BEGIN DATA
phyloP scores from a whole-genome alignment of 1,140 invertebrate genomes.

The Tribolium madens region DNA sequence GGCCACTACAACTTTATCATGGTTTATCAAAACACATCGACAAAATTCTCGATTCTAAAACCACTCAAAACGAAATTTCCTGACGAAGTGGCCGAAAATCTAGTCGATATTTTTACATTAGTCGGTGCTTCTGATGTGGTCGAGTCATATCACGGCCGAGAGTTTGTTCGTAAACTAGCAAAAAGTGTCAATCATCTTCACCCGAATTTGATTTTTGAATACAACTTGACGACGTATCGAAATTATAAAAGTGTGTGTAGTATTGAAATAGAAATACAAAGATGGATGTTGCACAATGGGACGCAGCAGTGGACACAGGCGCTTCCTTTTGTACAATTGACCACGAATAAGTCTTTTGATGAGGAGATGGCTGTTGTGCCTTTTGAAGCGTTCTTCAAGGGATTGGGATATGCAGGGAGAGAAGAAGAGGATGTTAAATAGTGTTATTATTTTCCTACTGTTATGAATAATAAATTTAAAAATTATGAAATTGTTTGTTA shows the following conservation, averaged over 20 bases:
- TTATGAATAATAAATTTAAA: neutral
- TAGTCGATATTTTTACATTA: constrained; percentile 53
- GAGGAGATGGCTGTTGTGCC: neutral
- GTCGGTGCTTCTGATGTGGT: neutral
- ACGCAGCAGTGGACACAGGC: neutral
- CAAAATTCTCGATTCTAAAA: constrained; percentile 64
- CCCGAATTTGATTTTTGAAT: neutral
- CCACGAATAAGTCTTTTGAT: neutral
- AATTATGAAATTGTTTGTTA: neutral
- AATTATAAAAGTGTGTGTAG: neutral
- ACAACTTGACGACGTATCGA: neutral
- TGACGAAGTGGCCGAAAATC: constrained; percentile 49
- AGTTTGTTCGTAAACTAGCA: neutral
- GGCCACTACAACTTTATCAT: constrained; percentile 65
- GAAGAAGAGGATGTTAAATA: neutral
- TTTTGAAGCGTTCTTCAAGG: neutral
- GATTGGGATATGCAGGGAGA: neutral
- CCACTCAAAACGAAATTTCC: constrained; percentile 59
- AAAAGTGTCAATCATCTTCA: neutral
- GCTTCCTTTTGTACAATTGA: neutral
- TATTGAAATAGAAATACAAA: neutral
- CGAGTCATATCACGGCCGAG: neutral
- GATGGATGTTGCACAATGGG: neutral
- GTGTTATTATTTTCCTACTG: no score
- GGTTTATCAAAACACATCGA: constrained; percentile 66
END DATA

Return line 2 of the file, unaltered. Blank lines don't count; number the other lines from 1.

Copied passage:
The Tribolium madens region DNA sequence GGCCACTACAACTTTATCATGGTTTATCAAAACACATCGACAAAATTCTCGATTCTAAAACCACTCAAAACGAAATTTCCTGACGAAGTGGCCGAAAATCTAGTCGATATTTTTACATTAGTCGGTGCTTCTGATGTGGTCGAGTCATATCACGGCCGAGAGTTTGTTCGTAAACTAGCAAAAAGTGTCAATCATCTTCACCCGAATTTGATTTTTGAATACAACTTGACGACGTATCGAAATTATAAAAGTGTGTGTAGTATTGAAATAGAAATACAAAGATGGATGTTGCACAATGGGACGCAGCAGTGGACACAGGCGCTTCCTTTTGTACAATTGACCACGAATAAGTCTTTTGATGAGGAGATGGCTGTTGTGCCTTTTGAAGCGTTCTTCAAGGGATTGGGATATGCAGGGAGAGAAGAAGAGGATGTTAAATAGTGTTATTATTTTCCTACTGTTATGAATAATAAATTTAAAAATTATGAAATTGTTTGTTA shows the following conservation, averaged over 20 bases: